MLB Notebook: Red-hot Posey closing in on rare feat
Flipping season-by-season through National League statistics since 1901, it doesn't take long to isolate catchers who qualified for the batting title and posted an OPS of at least .950.
Cubs Hall of Famer Gabby Hartnett did it in 1930 and '37, and then Dodgers Hall of Famer Roy Campanella produced three such seasons -- in '51, '53 and '55 -- and won the league's MVP Award all three years. Long after Campanella was done playing and the Dodgers had moved from Brooklyn, Mike Piazza -- over a seven-year span between 1995-2001, strung together six seasons with an OPS of at least a .950.
Through 2011, that's it.
This season, Phillies catcher Carlos Ruiz is at .959, but he hasn't played since Aug. 2, and it's questionable as to whether he will accumulate enough plate appearances to qualify for the batting title. And then there is San Francisco's Buster Posey, who, thanks in large part to a scorching two and a half months, is currently at .947 and looking like a decent bet to join Hartnett, Campanella and Piazza.
In the Giants' 9-3 win over the Rockies on Saturday, Posey went 2-for-4 and drove in two runs on his 19th home run of the season. Since the beginning of June, Posey has played in 58 games and posted a .357/.436/.609 line with 13 doubles, 13 home runs and 48 RBIs.
In the Royals' 7-3 win over the Orioles, Alex Gordon hit two solo home runs.
Gordon's first came as the first batter in the first inning -- the third time this month he had homered to lead off a game. Gordon has nine leadoff homers in his Royals career, fourth most in team history. Willie Wilson and David DeJesus each had 11, and Johnny Damon had 10.
Through the first two months of the season, Gordon was hitting .237/.330/.366 and had 17 extra-base hits in 194 at-bats. Since June 1, Gordon owns a .333/.399/.510 line with 33 extra-base hits in 261 at-bats.
San Diego's Jason Marquis threw a two-hit shutout, blanking Pittsburgh in a 5-0 win.
This game marked the third time in 2012 a pitcher had tossed a complete game on two hits or fewer against the Pirates. Those three are the most for any one team. Matt Cain and Justin Verlander each had one-hitters against Pittsburgh.
This season, there have been 21 complete games on two hits or fewer. Since the expansion to 30 teams in 1998, the 2010 season had the most such games, with 31.
Derek Jeter doubled and singled in the Yankees' 5-2 win over the Blue Jays to get to 150 hits for the season -- the most in the AL, and a mark he has reached in 17 consecutive seasons.
Jeter is playing in his age-38 season. He needs 59 hits to surpass Pete Rose (1979) for the most by a player in that age-season. No player has ever led his league in hits in his age-38 season, and Honus Wagner had the most hits by a shortstop in his age-38 season, with 181 in 1912.
Jeter joins Hank Aaron as the only players in history to collect at least 150 hits in 17 straight years. Aaron did it from 1955-71.
Rangers vs. Tigers
Playing in his fifth career game, Mike Olt's third career hit -- a pinch-hit RBI single -- gave the Rangers a 2-1 walk-off win against the Tigers.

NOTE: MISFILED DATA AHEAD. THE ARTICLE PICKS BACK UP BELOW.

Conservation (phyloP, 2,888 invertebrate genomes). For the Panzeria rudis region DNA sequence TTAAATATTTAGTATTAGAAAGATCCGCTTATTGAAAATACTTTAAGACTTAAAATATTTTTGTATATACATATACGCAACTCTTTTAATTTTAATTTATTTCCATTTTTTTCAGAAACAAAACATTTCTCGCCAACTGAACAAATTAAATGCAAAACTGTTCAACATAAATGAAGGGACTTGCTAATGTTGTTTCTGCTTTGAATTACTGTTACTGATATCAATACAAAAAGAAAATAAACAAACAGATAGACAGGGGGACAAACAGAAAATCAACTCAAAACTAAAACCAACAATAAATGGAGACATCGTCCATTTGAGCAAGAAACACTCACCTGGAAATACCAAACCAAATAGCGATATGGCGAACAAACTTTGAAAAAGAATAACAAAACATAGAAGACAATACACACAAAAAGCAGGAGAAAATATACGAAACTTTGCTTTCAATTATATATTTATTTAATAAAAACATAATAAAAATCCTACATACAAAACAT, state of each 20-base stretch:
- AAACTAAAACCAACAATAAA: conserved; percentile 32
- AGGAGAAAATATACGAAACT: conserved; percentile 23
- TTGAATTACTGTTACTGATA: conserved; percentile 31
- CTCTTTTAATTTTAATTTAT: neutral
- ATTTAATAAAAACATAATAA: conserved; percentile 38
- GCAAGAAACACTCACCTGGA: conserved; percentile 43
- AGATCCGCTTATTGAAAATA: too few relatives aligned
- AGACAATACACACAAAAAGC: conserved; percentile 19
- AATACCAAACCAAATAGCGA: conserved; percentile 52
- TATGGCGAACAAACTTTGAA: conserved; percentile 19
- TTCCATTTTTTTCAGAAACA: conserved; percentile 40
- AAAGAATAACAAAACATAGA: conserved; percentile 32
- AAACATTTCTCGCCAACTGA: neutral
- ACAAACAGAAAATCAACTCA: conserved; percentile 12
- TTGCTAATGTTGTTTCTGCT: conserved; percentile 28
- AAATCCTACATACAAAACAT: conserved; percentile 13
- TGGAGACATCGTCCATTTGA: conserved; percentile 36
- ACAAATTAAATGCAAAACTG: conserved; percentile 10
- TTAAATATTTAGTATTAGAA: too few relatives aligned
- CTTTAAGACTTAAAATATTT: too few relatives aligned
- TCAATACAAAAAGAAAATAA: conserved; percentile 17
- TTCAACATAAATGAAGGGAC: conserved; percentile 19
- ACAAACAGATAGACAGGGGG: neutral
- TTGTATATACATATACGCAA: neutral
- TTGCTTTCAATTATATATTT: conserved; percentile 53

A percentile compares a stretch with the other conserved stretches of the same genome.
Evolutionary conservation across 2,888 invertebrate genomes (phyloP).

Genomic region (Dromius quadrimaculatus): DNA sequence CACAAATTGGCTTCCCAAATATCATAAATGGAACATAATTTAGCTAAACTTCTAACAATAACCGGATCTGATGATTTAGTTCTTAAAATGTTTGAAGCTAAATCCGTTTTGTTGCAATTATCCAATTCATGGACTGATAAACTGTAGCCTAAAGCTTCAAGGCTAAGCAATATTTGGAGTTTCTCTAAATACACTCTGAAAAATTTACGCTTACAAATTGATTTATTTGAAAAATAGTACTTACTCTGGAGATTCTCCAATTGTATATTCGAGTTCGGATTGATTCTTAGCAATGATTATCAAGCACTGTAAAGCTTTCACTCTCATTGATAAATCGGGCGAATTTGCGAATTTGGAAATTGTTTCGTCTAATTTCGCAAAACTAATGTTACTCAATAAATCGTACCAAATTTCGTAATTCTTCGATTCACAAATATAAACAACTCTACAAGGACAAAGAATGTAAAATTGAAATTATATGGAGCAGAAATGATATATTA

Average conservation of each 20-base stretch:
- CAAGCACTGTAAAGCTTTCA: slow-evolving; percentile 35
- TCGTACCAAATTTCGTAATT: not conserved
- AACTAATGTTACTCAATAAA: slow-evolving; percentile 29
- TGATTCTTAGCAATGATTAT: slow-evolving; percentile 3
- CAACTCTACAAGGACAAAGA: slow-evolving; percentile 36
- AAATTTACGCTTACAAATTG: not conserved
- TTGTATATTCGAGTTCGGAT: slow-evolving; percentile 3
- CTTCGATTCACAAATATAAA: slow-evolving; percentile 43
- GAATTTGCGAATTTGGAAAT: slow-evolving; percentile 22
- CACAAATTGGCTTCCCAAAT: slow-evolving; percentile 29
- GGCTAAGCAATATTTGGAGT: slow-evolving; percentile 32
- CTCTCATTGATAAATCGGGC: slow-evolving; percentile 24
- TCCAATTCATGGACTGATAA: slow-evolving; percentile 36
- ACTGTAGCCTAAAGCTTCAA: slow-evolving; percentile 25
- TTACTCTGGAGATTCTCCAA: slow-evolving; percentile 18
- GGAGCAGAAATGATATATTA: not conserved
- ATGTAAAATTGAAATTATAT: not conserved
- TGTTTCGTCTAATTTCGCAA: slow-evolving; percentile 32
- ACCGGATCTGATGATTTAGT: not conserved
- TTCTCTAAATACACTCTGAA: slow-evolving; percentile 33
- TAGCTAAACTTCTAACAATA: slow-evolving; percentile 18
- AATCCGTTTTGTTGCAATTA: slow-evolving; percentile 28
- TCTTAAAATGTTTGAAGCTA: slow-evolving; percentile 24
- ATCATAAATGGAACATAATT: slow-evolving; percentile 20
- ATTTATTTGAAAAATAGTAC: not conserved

The Tigers, who got a leadoff home run from Austin Jackson, fell to 40-18 when scoring first, and they have 26 blown leads this season -- tied for the fourth most in the American League.
The victory moved the Rangers' record to 46-31 when facing a right-handed starter for a .597 winning percentage that is tops in the AL.
Jackson's leadoff home run was his fifth of the season and ninth of his career. Jackson's five this year are the most for a Tigers leadoff man since Curtis Granderson had seven in 2009.
Freddie Freeman doubled, homered and drove in five in the Braves' 9-3 win over the Mets. Freeman has 97 career extra-base hits, the most for a Braves first baseman through his age-22 season. Freeman's 97 are the sixth most for any Braves player through his age-22 season, behind Eddie Mathews' 204, Aaron's 193, Andruw Jones' 188, Bob Horner's 140 and Jason Heyward's 129
Atlanta's Kris Medlen went 6 1/3 innings, allowed one run and picked up the win. Medlen has made three starts with the Braves and has combined with fellow recent addition Ben Sheets to toss 48 2/3 innings, post a 1.48 ERA and win six of seven decisions over eight starts.
Here and there
Scott Moore's RBI single in the bottom of the 10th gave the Astros their second walk-off win in as many games. Before the back-to-back dramatic victories, Houston had not enjoyed a walk-off hit since Sept. 26 of 2011.
Jake Westbrook allowed one run in 7 2/3 innings, struck out three and improved to 12-8 on the season as the Cardinals beat the Phillies, 4-1. Since the start of 2011, Westbrook has made 13 starts in which he has fanned no more than three batters but recorded a victory. Those 13 are the most in the Majors in that span, with the Rangers' Matt Harrison having 12.
David Price picked up his 15th win, allowing two runs in seven innings. Price, who went 19-6 for the Rays in 2010, is the first pitcher in franchise history to have multiple 15-win seasons.
Ryan Ludwick had a two-run double in the eighth inning to turn a 2-1 Reds deficit into a 3-2 lead, and Cincinnati held on to defeat Chicago, 4-2. In the 26 games the Reds have played since losing injured All-Star first baseman Joey Votto, the club has gone 18-8, thanks in large part to Ludwick. Over that span, Ludwick has played in 24 games and has a .346/.411/.716 line with seven home runs and 26 RBIs.
The Nationals ran their winning streak to eight games, beating the D-backs, 6-5. Washington owns the best record in the Majors, at 71-43, with the 71 victories through 114 games the second most in franchise history. The 1994 Expos finished their strike-shortened season with a record of 74-40.
Roger Schlueter is senior researcher for MLB Productions. This story was not subject to the approval of Major League Baseball or its clubs.